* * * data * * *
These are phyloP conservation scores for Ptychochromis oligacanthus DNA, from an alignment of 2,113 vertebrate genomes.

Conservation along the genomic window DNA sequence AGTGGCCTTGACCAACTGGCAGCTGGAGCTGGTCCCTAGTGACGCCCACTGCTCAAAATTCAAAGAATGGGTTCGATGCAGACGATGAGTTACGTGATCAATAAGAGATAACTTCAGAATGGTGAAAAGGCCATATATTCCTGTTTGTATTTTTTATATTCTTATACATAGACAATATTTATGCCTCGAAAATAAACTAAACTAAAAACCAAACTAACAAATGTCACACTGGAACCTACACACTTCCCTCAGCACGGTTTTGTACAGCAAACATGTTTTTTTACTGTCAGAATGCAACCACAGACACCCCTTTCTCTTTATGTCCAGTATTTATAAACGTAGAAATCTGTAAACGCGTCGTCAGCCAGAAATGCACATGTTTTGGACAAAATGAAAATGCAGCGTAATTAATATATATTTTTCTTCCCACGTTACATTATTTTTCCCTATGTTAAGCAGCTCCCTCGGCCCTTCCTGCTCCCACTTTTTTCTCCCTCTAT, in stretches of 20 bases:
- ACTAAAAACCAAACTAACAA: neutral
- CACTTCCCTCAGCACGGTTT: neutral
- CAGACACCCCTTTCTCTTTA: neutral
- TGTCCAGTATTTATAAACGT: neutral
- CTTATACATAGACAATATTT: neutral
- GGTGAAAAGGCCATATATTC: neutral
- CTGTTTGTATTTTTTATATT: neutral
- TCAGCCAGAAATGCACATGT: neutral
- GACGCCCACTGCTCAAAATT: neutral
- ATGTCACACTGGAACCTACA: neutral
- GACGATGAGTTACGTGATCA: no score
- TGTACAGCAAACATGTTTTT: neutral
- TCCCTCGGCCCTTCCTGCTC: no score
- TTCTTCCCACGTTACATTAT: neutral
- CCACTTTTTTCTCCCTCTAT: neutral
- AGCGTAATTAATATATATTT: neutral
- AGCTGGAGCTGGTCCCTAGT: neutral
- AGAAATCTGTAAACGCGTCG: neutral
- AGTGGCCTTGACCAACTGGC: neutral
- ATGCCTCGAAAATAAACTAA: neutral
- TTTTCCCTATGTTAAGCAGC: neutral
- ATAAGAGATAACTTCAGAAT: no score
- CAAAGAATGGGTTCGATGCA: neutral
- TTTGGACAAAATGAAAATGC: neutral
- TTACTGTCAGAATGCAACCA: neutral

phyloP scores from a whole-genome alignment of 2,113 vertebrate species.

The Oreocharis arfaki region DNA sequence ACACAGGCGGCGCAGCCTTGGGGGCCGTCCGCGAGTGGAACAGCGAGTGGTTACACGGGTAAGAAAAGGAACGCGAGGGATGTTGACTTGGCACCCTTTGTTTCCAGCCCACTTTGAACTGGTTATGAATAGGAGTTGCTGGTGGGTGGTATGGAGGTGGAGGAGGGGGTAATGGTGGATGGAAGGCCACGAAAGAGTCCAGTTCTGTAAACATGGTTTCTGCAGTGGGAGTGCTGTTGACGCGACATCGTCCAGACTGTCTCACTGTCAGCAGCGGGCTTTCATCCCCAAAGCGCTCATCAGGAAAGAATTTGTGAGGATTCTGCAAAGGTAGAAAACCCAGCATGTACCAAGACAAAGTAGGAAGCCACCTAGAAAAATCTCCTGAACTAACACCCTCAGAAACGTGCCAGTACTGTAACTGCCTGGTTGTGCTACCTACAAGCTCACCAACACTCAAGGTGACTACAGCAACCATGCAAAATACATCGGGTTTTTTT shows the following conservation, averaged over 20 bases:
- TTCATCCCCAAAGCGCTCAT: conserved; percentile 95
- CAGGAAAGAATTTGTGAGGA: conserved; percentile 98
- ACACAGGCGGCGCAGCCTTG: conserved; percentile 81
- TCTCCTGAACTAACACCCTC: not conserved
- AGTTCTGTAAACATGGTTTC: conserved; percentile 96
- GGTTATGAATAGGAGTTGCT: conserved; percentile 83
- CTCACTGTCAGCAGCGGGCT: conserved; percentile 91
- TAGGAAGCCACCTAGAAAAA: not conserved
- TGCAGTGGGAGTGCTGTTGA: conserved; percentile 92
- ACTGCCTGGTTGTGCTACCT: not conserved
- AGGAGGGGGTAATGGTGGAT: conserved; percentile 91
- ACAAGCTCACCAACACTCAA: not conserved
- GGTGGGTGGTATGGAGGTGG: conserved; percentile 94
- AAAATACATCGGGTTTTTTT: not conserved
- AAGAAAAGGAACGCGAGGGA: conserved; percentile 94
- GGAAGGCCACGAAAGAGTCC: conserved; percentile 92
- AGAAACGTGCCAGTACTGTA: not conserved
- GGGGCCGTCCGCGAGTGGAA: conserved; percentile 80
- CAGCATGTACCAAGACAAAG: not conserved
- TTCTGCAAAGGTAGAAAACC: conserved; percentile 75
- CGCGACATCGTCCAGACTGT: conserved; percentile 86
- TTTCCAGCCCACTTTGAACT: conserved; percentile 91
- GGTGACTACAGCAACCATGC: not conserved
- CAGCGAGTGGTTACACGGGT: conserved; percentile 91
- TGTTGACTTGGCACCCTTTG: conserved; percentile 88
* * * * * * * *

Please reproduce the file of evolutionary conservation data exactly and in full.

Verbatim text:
These are phyloP conservation scores for Ptychochromis oligacanthus DNA, from an alignment of 2,113 vertebrate genomes.

Conservation along the genomic window DNA sequence AGTGGCCTTGACCAACTGGCAGCTGGAGCTGGTCCCTAGTGACGCCCACTGCTCAAAATTCAAAGAATGGGTTCGATGCAGACGATGAGTTACGTGATCAATAAGAGATAACTTCAGAATGGTGAAAAGGCCATATATTCCTGTTTGTATTTTTTATATTCTTATACATAGACAATATTTATGCCTCGAAAATAAACTAAACTAAAAACCAAACTAACAAATGTCACACTGGAACCTACACACTTCCCTCAGCACGGTTTTGTACAGCAAACATGTTTTTTTACTGTCAGAATGCAACCACAGACACCCCTTTCTCTTTATGTCCAGTATTTATAAACGTAGAAATCTGTAAACGCGTCGTCAGCCAGAAATGCACATGTTTTGGACAAAATGAAAATGCAGCGTAATTAATATATATTTTTCTTCCCACGTTACATTATTTTTCCCTATGTTAAGCAGCTCCCTCGGCCCTTCCTGCTCCCACTTTTTTCTCCCTCTAT, in stretches of 20 bases:
- ACTAAAAACCAAACTAACAA: neutral
- CACTTCCCTCAGCACGGTTT: neutral
- CAGACACCCCTTTCTCTTTA: neutral
- TGTCCAGTATTTATAAACGT: neutral
- CTTATACATAGACAATATTT: neutral
- GGTGAAAAGGCCATATATTC: neutral
- CTGTTTGTATTTTTTATATT: neutral
- TCAGCCAGAAATGCACATGT: neutral
- GACGCCCACTGCTCAAAATT: neutral
- ATGTCACACTGGAACCTACA: neutral
- GACGATGAGTTACGTGATCA: no score
- TGTACAGCAAACATGTTTTT: neutral
- TCCCTCGGCCCTTCCTGCTC: no score
- TTCTTCCCACGTTACATTAT: neutral
- CCACTTTTTTCTCCCTCTAT: neutral
- AGCGTAATTAATATATATTT: neutral
- AGCTGGAGCTGGTCCCTAGT: neutral
- AGAAATCTGTAAACGCGTCG: neutral
- AGTGGCCTTGACCAACTGGC: neutral
- ATGCCTCGAAAATAAACTAA: neutral
- TTTTCCCTATGTTAAGCAGC: neutral
- ATAAGAGATAACTTCAGAAT: no score
- CAAAGAATGGGTTCGATGCA: neutral
- TTTGGACAAAATGAAAATGC: neutral
- TTACTGTCAGAATGCAACCA: neutral

phyloP scores from a whole-genome alignment of 2,113 vertebrate species.

The Oreocharis arfaki region DNA sequence ACACAGGCGGCGCAGCCTTGGGGGCCGTCCGCGAGTGGAACAGCGAGTGGTTACACGGGTAAGAAAAGGAACGCGAGGGATGTTGACTTGGCACCCTTTGTTTCCAGCCCACTTTGAACTGGTTATGAATAGGAGTTGCTGGTGGGTGGTATGGAGGTGGAGGAGGGGGTAATGGTGGATGGAAGGCCACGAAAGAGTCCAGTTCTGTAAACATGGTTTCTGCAGTGGGAGTGCTGTTGACGCGACATCGTCCAGACTGTCTCACTGTCAGCAGCGGGCTTTCATCCCCAAAGCGCTCATCAGGAAAGAATTTGTGAGGATTCTGCAAAGGTAGAAAACCCAGCATGTACCAAGACAAAGTAGGAAGCCACCTAGAAAAATCTCCTGAACTAACACCCTCAGAAACGTGCCAGTACTGTAACTGCCTGGTTGTGCTACCTACAAGCTCACCAACACTCAAGGTGACTACAGCAACCATGCAAAATACATCGGGTTTTTTT shows the following conservation, averaged over 20 bases:
- TTCATCCCCAAAGCGCTCAT: conserved; percentile 95
- CAGGAAAGAATTTGTGAGGA: conserved; percentile 98
- ACACAGGCGGCGCAGCCTTG: conserved; percentile 81
- TCTCCTGAACTAACACCCTC: not conserved
- AGTTCTGTAAACATGGTTTC: conserved; percentile 96
- GGTTATGAATAGGAGTTGCT: conserved; percentile 83
- CTCACTGTCAGCAGCGGGCT: conserved; percentile 91
- TAGGAAGCCACCTAGAAAAA: not conserved
- TGCAGTGGGAGTGCTGTTGA: conserved; percentile 92
- ACTGCCTGGTTGTGCTACCT: not conserved
- AGGAGGGGGTAATGGTGGAT: conserved; percentile 91
- ACAAGCTCACCAACACTCAA: not conserved
- GGTGGGTGGTATGGAGGTGG: conserved; percentile 94
- AAAATACATCGGGTTTTTTT: not conserved
- AAGAAAAGGAACGCGAGGGA: conserved; percentile 94
- GGAAGGCCACGAAAGAGTCC: conserved; percentile 92
- AGAAACGTGCCAGTACTGTA: not conserved
- GGGGCCGTCCGCGAGTGGAA: conserved; percentile 80
- CAGCATGTACCAAGACAAAG: not conserved
- TTCTGCAAAGGTAGAAAACC: conserved; percentile 75
- CGCGACATCGTCCAGACTGT: conserved; percentile 86
- TTTCCAGCCCACTTTGAACT: conserved; percentile 91
- GGTGACTACAGCAACCATGC: not conserved
- CAGCGAGTGGTTACACGGGT: conserved; percentile 91
- TGTTGACTTGGCACCCTTTG: conserved; percentile 88